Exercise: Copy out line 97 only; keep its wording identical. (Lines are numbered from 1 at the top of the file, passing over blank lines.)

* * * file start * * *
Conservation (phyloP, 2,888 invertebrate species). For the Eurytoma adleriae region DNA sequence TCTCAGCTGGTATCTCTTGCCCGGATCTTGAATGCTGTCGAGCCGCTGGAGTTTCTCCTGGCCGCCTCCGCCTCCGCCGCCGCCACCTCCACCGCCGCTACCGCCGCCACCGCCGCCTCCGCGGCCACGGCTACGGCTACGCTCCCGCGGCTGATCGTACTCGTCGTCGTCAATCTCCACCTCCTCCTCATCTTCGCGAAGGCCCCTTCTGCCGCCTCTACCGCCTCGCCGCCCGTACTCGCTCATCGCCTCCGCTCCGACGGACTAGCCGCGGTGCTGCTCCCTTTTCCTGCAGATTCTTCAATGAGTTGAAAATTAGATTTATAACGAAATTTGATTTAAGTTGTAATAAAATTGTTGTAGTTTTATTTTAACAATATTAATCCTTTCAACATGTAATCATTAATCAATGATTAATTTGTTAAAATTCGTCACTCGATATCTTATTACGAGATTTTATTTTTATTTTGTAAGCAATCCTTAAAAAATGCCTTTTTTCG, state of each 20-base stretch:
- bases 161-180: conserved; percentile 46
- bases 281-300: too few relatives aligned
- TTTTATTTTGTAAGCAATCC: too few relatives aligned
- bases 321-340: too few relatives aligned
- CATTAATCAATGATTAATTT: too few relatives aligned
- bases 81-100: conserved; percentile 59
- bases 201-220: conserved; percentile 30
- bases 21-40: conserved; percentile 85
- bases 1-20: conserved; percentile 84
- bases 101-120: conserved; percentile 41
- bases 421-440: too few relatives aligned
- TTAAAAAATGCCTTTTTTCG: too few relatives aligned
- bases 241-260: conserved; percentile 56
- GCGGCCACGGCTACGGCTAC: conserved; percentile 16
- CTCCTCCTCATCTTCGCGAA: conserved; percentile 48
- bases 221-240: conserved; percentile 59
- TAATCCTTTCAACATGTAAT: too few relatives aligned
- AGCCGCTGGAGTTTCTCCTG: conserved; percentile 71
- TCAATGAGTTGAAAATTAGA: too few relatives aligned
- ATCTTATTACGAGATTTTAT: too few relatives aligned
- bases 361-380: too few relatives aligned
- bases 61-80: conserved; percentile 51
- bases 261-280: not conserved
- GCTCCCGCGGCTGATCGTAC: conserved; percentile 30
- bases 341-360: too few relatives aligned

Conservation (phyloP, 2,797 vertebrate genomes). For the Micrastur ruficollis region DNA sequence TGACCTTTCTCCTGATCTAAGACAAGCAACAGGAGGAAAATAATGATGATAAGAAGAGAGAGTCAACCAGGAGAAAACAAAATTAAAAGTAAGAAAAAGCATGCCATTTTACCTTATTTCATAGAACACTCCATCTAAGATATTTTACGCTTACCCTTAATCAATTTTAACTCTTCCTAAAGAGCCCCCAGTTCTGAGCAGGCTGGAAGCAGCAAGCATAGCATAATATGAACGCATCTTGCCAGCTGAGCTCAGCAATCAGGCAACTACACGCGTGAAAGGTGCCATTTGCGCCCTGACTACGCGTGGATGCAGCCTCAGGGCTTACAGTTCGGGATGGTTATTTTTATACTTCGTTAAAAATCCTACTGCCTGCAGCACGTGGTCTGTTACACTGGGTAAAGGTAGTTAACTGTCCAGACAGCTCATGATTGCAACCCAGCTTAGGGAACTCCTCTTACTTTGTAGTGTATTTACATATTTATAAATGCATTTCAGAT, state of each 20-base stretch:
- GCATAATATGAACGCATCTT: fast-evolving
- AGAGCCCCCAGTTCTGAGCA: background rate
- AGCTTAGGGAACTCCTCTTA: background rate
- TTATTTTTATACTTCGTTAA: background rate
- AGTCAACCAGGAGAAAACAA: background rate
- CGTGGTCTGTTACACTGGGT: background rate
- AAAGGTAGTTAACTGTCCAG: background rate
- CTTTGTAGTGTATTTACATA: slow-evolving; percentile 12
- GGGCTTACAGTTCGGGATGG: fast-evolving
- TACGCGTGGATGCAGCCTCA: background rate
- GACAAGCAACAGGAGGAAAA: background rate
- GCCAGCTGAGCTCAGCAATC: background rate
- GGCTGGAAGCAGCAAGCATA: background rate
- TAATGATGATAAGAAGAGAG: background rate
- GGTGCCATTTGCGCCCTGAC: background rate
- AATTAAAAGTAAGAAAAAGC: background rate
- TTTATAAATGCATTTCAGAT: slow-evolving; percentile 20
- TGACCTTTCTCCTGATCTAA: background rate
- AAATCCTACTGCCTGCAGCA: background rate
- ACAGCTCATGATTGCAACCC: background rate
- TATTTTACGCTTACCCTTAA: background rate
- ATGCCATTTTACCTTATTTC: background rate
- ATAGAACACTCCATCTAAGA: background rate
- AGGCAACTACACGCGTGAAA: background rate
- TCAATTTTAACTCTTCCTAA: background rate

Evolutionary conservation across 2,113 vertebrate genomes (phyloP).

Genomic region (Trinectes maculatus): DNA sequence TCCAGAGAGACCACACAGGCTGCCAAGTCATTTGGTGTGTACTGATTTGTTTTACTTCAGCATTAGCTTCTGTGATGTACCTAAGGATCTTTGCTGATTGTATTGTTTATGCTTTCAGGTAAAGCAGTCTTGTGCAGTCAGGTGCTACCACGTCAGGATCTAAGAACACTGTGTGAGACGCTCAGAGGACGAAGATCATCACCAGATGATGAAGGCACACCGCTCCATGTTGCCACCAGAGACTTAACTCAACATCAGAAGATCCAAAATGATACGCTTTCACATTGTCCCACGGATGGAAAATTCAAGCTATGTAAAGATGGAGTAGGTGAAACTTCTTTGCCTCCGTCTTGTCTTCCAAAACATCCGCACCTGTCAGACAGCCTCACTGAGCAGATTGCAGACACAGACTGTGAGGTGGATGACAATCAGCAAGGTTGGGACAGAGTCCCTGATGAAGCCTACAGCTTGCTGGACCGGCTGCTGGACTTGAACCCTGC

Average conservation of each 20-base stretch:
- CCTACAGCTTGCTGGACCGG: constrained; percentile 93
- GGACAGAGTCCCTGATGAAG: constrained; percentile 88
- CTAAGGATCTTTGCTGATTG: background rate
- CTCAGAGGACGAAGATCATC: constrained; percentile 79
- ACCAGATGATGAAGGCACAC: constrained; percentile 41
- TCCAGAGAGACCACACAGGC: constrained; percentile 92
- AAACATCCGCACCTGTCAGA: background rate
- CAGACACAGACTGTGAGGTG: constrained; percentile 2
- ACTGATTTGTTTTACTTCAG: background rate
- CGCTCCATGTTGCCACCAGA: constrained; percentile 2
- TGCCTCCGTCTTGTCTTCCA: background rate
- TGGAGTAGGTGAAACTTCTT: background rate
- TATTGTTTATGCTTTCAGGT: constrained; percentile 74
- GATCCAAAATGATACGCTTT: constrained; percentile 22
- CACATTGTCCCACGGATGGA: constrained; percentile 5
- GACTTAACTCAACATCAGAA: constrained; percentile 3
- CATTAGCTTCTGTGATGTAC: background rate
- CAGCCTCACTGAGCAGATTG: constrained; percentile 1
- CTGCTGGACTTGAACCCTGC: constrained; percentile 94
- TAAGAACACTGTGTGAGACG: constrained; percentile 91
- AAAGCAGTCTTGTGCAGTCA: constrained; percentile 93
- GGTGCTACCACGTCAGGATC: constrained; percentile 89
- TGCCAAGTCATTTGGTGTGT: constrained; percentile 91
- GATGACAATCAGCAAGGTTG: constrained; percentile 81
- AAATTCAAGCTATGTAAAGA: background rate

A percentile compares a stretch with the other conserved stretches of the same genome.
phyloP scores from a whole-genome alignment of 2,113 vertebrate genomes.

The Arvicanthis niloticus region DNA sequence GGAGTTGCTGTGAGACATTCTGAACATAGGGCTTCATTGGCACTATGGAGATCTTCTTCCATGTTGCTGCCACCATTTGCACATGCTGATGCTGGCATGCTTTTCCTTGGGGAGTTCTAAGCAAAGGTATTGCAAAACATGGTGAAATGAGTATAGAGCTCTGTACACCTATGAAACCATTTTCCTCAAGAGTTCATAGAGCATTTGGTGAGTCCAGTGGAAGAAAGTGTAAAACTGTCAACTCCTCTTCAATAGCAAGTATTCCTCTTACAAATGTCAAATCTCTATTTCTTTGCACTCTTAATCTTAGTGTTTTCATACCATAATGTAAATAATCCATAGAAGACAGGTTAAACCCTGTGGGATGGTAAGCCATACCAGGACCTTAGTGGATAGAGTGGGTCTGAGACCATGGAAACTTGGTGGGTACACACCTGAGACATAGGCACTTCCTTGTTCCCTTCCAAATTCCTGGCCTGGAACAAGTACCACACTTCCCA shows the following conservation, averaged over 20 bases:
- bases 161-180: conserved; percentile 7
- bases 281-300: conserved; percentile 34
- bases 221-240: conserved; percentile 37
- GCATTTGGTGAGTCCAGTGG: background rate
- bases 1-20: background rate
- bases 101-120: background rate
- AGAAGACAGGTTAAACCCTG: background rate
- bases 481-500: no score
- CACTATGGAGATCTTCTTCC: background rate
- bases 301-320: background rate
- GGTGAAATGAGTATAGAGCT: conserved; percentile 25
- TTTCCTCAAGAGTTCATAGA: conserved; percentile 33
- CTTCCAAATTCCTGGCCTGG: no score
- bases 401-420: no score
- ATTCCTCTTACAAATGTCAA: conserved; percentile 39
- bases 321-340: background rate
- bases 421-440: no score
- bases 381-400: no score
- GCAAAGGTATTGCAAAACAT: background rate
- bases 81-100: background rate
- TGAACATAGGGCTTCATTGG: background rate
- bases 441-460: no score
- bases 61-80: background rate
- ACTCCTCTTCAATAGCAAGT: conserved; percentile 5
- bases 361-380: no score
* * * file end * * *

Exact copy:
- bases 401-420: no score